• Formulate clear editorial guidelines specifying what is and is not allowed on the site. Aggregate information about accounts payable is probably ok, but you should not publish the names of delinquent owners because of privacy concerns. You should also generally exclude information about pending or potential litigation, personnel matters, and anything else the board might discuss in executive session.
  • Create a portion of the site restricted to residents only, requiring a user name and a pass code for access. General information about the community and its amenities can be a useful marketing tool, but budget information, the minutes of board meetings, and the names and addresses of residents should not be available to the general public. (Prospective buyers typically will review budget information and board minutes, but it is better if that information comes directly from the seller rather than from the association, which, absent a state law to the contrary, does not typically have a business relationship with the buyer.)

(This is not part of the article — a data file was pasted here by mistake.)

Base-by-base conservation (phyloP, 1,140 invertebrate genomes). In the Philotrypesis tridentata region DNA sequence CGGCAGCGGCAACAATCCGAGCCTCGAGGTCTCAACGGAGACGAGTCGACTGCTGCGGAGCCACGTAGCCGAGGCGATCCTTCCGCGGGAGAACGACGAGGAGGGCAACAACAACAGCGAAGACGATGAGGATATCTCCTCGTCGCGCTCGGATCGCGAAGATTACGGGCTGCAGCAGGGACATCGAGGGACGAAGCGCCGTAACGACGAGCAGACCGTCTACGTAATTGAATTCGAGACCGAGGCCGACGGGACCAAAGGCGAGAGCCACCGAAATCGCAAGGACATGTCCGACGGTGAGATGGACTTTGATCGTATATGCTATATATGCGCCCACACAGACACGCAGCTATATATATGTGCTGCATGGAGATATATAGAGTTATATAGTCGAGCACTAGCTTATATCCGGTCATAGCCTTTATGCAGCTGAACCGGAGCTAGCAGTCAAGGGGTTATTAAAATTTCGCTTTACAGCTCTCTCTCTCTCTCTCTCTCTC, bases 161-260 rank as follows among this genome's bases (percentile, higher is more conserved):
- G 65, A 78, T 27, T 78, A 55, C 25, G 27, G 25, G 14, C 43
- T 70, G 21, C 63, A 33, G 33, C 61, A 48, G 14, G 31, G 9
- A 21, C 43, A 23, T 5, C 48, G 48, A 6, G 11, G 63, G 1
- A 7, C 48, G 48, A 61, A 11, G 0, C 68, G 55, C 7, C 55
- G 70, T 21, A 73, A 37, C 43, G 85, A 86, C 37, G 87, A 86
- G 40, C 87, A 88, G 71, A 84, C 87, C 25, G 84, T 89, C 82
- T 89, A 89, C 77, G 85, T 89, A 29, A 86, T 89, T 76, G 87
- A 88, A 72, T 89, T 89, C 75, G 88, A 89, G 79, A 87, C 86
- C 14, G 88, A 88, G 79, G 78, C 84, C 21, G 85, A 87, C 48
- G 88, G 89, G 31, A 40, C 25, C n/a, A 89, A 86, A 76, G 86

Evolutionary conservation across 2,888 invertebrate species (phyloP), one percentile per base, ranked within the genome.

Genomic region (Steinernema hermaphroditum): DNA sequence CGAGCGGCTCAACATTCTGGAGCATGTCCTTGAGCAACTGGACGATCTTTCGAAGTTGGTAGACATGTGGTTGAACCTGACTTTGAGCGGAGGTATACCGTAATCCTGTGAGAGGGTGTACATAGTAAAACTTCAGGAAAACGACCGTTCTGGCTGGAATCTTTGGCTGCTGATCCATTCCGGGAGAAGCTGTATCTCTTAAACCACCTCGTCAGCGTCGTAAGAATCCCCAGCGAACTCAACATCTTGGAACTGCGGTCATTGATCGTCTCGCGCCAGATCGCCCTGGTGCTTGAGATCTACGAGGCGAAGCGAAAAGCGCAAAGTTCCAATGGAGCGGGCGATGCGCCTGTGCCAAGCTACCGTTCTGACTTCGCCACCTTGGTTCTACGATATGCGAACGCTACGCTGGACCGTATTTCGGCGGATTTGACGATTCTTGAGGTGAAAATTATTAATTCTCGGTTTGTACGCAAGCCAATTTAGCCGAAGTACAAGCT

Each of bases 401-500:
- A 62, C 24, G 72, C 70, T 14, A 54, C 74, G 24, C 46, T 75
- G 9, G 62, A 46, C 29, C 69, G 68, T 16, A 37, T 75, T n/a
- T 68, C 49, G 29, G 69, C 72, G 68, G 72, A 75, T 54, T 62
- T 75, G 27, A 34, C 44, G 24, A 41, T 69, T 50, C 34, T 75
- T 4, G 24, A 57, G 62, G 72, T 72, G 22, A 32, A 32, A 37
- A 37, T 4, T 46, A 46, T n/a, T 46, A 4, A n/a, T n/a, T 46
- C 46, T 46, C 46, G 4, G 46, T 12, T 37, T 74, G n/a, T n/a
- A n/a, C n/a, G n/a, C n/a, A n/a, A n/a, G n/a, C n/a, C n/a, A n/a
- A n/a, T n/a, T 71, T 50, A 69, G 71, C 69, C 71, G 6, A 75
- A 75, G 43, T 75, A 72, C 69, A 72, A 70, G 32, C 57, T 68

• Include a disclaimer on the public portion of the site stating that the association does not guarantee the accuracy of the information posted there and cautioning visitors to rely on original documents only. This precaution is designed to prevent buyers who purchase homes in the community from claiming later that they relied on Web site information that turned out to be exaggerated or erroneous, and suing the association for damages they claim to have suffered as a result.